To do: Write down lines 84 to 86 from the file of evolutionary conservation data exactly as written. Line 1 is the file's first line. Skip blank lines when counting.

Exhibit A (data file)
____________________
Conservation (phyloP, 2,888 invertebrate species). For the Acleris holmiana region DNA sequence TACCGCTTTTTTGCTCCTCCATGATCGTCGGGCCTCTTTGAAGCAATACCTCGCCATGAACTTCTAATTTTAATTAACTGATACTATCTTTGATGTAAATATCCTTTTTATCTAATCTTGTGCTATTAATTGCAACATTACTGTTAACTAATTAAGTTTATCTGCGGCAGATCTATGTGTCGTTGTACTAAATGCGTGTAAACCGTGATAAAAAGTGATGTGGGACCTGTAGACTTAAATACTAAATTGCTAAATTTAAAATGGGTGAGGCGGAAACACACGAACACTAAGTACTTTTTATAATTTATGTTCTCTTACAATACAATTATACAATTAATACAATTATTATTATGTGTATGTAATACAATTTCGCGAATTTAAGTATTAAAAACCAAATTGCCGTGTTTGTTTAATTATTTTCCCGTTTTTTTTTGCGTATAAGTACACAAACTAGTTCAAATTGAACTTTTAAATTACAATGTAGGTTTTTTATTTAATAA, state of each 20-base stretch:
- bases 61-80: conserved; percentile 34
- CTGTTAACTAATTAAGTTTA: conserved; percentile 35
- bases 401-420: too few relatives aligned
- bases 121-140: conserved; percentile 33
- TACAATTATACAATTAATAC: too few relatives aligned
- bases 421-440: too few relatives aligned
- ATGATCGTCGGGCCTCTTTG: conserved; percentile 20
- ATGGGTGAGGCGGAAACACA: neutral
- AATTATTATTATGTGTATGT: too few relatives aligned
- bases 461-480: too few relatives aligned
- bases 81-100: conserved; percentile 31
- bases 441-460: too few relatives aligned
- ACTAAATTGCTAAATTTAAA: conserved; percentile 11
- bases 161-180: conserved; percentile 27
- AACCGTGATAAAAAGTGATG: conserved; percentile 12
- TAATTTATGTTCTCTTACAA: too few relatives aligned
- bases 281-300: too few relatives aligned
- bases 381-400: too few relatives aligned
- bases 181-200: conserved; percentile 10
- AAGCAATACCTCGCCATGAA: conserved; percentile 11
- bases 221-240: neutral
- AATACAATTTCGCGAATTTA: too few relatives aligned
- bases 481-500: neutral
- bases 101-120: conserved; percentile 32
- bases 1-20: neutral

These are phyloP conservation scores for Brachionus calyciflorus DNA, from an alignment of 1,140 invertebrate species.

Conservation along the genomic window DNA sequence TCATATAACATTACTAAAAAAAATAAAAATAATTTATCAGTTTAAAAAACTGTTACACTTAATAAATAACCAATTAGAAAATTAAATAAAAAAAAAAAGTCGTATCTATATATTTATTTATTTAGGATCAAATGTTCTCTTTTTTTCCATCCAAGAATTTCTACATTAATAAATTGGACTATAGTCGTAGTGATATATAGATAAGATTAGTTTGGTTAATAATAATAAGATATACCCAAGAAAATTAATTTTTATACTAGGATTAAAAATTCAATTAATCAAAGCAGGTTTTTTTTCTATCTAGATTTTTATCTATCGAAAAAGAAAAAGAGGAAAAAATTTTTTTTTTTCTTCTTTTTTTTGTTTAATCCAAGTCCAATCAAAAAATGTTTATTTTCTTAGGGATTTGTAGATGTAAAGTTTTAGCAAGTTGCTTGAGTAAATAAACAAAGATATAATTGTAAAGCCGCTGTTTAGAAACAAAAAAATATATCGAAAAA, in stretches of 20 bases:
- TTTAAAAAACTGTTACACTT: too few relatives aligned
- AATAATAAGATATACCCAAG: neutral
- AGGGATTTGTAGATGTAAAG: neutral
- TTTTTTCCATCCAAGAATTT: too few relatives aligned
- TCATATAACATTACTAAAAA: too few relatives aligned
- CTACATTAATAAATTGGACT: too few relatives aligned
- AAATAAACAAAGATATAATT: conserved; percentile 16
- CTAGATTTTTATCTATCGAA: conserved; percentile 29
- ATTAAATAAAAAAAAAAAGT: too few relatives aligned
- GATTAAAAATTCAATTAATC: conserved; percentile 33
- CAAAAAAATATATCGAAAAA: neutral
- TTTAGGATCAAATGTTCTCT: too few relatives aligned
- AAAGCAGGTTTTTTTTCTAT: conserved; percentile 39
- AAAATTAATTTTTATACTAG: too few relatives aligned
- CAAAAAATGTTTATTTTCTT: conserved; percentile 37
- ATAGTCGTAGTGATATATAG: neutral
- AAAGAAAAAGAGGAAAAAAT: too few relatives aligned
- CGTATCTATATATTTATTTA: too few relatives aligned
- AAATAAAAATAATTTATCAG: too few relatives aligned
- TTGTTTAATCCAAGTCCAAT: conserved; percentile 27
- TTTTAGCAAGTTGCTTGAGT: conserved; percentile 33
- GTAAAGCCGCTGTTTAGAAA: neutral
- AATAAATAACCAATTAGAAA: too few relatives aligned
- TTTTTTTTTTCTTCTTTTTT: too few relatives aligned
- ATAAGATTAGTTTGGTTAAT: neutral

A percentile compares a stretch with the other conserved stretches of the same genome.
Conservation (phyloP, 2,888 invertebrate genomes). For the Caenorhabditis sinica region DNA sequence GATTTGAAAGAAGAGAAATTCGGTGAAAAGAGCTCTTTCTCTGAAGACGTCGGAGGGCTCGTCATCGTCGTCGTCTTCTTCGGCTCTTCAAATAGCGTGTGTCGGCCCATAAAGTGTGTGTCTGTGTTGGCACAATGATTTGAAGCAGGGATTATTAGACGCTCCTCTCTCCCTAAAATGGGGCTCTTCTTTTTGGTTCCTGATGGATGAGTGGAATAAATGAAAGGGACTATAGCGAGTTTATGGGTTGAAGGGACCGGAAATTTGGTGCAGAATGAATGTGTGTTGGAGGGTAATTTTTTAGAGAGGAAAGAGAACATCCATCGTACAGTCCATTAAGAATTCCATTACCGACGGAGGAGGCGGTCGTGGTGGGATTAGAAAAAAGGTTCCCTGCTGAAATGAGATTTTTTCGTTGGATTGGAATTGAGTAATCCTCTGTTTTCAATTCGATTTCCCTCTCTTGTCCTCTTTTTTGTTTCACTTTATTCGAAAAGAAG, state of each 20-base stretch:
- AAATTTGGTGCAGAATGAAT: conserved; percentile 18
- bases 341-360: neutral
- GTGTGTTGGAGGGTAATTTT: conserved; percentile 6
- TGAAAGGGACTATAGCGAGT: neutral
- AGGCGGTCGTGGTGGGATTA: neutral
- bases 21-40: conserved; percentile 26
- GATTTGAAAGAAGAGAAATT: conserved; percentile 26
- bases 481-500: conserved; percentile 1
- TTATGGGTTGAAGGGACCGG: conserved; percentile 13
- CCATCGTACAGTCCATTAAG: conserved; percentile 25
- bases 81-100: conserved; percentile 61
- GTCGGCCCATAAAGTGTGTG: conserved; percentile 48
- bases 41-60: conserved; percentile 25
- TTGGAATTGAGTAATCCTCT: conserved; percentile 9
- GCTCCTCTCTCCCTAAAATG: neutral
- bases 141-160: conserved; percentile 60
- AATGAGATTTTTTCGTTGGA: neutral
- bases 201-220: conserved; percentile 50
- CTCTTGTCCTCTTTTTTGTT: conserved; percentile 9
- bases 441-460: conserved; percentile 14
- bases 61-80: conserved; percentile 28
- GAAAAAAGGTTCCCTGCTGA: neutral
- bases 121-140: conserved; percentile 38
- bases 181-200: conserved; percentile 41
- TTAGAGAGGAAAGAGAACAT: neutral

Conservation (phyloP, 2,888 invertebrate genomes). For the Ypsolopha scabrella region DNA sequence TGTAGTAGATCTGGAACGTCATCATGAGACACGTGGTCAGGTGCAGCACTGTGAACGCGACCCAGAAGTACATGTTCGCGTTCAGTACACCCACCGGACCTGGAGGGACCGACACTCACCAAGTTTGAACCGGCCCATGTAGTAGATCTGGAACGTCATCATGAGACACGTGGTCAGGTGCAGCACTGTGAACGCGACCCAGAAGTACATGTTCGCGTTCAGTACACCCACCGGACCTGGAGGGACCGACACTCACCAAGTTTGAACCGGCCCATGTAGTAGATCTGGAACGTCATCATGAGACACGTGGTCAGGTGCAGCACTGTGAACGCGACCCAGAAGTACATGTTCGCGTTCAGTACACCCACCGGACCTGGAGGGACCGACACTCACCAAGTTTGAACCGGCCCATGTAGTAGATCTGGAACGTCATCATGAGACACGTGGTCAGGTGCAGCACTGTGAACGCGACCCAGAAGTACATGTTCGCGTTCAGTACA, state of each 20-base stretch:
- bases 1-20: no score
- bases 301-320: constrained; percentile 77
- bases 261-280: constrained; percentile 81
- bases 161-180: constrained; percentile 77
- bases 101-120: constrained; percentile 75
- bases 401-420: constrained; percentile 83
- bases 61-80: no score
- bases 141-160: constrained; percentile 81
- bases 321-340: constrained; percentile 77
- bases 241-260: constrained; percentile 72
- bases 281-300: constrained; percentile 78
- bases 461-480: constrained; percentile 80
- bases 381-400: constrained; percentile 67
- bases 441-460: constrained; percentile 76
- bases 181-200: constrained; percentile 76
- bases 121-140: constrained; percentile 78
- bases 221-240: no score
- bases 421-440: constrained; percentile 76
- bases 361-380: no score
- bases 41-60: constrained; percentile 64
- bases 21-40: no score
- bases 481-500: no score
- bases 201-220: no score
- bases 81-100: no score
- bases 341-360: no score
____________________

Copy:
- bases 261-280: constrained; percentile 81
- bases 161-180: constrained; percentile 77
- bases 101-120: constrained; percentile 75